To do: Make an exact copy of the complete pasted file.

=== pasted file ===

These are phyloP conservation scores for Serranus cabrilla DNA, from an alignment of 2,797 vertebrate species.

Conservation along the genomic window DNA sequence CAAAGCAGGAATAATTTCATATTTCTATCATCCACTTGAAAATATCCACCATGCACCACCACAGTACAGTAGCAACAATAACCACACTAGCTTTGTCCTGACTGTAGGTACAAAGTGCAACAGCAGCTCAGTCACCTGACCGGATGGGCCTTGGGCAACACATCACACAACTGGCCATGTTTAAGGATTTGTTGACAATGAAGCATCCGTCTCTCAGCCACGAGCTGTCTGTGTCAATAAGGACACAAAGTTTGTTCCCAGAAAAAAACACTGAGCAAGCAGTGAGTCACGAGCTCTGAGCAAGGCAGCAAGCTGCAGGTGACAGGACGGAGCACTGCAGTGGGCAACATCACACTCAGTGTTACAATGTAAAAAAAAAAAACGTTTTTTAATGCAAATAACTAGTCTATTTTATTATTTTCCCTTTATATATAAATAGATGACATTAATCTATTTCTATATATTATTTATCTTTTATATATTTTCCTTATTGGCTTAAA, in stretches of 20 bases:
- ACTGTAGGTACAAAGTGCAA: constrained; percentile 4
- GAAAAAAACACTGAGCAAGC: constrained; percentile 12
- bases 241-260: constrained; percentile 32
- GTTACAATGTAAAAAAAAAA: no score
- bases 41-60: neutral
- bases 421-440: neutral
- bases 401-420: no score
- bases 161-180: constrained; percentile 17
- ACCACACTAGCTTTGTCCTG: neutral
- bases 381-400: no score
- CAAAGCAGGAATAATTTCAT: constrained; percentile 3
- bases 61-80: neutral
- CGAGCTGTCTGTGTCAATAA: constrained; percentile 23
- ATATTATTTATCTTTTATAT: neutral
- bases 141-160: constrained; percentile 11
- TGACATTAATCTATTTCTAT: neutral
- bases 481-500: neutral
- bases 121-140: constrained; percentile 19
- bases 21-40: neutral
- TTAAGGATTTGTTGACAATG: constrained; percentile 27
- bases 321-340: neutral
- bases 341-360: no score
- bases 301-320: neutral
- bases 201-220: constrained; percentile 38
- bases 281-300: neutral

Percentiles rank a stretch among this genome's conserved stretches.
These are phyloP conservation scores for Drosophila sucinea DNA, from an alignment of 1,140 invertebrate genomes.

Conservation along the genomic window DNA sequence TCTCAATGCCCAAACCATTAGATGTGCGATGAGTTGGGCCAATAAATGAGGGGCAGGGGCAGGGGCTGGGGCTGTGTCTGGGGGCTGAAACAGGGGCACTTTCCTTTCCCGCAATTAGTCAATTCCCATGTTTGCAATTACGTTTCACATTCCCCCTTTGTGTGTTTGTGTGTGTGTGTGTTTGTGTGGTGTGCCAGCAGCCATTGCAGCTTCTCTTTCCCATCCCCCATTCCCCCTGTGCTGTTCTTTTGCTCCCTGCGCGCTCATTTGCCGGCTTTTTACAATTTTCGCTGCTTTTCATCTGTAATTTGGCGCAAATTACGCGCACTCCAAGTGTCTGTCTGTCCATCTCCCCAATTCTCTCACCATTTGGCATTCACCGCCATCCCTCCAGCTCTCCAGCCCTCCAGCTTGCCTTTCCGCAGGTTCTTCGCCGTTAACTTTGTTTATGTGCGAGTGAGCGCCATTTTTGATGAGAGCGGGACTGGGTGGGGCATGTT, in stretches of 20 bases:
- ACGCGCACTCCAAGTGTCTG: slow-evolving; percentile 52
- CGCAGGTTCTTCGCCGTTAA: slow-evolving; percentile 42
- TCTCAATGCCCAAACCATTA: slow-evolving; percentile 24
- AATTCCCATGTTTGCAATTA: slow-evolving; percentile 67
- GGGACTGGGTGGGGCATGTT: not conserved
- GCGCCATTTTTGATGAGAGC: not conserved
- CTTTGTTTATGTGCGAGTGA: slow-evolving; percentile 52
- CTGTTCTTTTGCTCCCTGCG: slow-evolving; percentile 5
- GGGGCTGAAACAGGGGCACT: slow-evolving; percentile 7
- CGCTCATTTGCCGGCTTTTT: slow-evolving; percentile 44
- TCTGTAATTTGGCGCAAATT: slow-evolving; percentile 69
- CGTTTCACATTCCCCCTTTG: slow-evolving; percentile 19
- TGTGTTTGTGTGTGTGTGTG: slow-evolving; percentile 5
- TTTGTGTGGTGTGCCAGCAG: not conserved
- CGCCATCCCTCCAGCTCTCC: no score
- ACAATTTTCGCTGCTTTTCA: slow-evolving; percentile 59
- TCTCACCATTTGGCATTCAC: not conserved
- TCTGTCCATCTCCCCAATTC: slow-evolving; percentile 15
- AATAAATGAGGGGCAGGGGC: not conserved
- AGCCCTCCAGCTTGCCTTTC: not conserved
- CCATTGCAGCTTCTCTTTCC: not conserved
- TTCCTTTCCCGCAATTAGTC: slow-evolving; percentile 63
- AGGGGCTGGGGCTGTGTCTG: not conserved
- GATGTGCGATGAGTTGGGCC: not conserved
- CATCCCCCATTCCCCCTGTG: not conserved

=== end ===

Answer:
These are phyloP conservation scores for Serranus cabrilla DNA, from an alignment of 2,797 vertebrate species.

Conservation along the genomic window DNA sequence CAAAGCAGGAATAATTTCATATTTCTATCATCCACTTGAAAATATCCACCATGCACCACCACAGTACAGTAGCAACAATAACCACACTAGCTTTGTCCTGACTGTAGGTACAAAGTGCAACAGCAGCTCAGTCACCTGACCGGATGGGCCTTGGGCAACACATCACACAACTGGCCATGTTTAAGGATTTGTTGACAATGAAGCATCCGTCTCTCAGCCACGAGCTGTCTGTGTCAATAAGGACACAAAGTTTGTTCCCAGAAAAAAACACTGAGCAAGCAGTGAGTCACGAGCTCTGAGCAAGGCAGCAAGCTGCAGGTGACAGGACGGAGCACTGCAGTGGGCAACATCACACTCAGTGTTACAATGTAAAAAAAAAAAACGTTTTTTAATGCAAATAACTAGTCTATTTTATTATTTTCCCTTTATATATAAATAGATGACATTAATCTATTTCTATATATTATTTATCTTTTATATATTTTCCTTATTGGCTTAAA, in stretches of 20 bases:
- ACTGTAGGTACAAAGTGCAA: constrained; percentile 4
- GAAAAAAACACTGAGCAAGC: constrained; percentile 12
- bases 241-260: constrained; percentile 32
- GTTACAATGTAAAAAAAAAA: no score
- bases 41-60: neutral
- bases 421-440: neutral
- bases 401-420: no score
- bases 161-180: constrained; percentile 17
- ACCACACTAGCTTTGTCCTG: neutral
- bases 381-400: no score
- CAAAGCAGGAATAATTTCAT: constrained; percentile 3
- bases 61-80: neutral
- CGAGCTGTCTGTGTCAATAA: constrained; percentile 23
- ATATTATTTATCTTTTATAT: neutral
- bases 141-160: constrained; percentile 11
- TGACATTAATCTATTTCTAT: neutral
- bases 481-500: neutral
- bases 121-140: constrained; percentile 19
- bases 21-40: neutral
- TTAAGGATTTGTTGACAATG: constrained; percentile 27
- bases 321-340: neutral
- bases 341-360: no score
- bases 301-320: neutral
- bases 201-220: constrained; percentile 38
- bases 281-300: neutral

Percentiles rank a stretch among this genome's conserved stretches.
These are phyloP conservation scores for Drosophila sucinea DNA, from an alignment of 1,140 invertebrate genomes.

Conservation along the genomic window DNA sequence TCTCAATGCCCAAACCATTAGATGTGCGATGAGTTGGGCCAATAAATGAGGGGCAGGGGCAGGGGCTGGGGCTGTGTCTGGGGGCTGAAACAGGGGCACTTTCCTTTCCCGCAATTAGTCAATTCCCATGTTTGCAATTACGTTTCACATTCCCCCTTTGTGTGTTTGTGTGTGTGTGTGTTTGTGTGGTGTGCCAGCAGCCATTGCAGCTTCTCTTTCCCATCCCCCATTCCCCCTGTGCTGTTCTTTTGCTCCCTGCGCGCTCATTTGCCGGCTTTTTACAATTTTCGCTGCTTTTCATCTGTAATTTGGCGCAAATTACGCGCACTCCAAGTGTCTGTCTGTCCATCTCCCCAATTCTCTCACCATTTGGCATTCACCGCCATCCCTCCAGCTCTCCAGCCCTCCAGCTTGCCTTTCCGCAGGTTCTTCGCCGTTAACTTTGTTTATGTGCGAGTGAGCGCCATTTTTGATGAGAGCGGGACTGGGTGGGGCATGTT, in stretches of 20 bases:
- ACGCGCACTCCAAGTGTCTG: slow-evolving; percentile 52
- CGCAGGTTCTTCGCCGTTAA: slow-evolving; percentile 42
- TCTCAATGCCCAAACCATTA: slow-evolving; percentile 24
- AATTCCCATGTTTGCAATTA: slow-evolving; percentile 67
- GGGACTGGGTGGGGCATGTT: not conserved
- GCGCCATTTTTGATGAGAGC: not conserved
- CTTTGTTTATGTGCGAGTGA: slow-evolving; percentile 52
- CTGTTCTTTTGCTCCCTGCG: slow-evolving; percentile 5
- GGGGCTGAAACAGGGGCACT: slow-evolving; percentile 7
- CGCTCATTTGCCGGCTTTTT: slow-evolving; percentile 44
- TCTGTAATTTGGCGCAAATT: slow-evolving; percentile 69
- CGTTTCACATTCCCCCTTTG: slow-evolving; percentile 19
- TGTGTTTGTGTGTGTGTGTG: slow-evolving; percentile 5
- TTTGTGTGGTGTGCCAGCAG: not conserved
- CGCCATCCCTCCAGCTCTCC: no score
- ACAATTTTCGCTGCTTTTCA: slow-evolving; percentile 59
- TCTCACCATTTGGCATTCAC: not conserved
- TCTGTCCATCTCCCCAATTC: slow-evolving; percentile 15
- AATAAATGAGGGGCAGGGGC: not conserved
- AGCCCTCCAGCTTGCCTTTC: not conserved
- CCATTGCAGCTTCTCTTTCC: not conserved
- TTCCTTTCCCGCAATTAGTC: slow-evolving; percentile 63
- AGGGGCTGGGGCTGTGTCTG: not conserved
- GATGTGCGATGAGTTGGGCC: not conserved
- CATCCCCCATTCCCCCTGTG: not conserved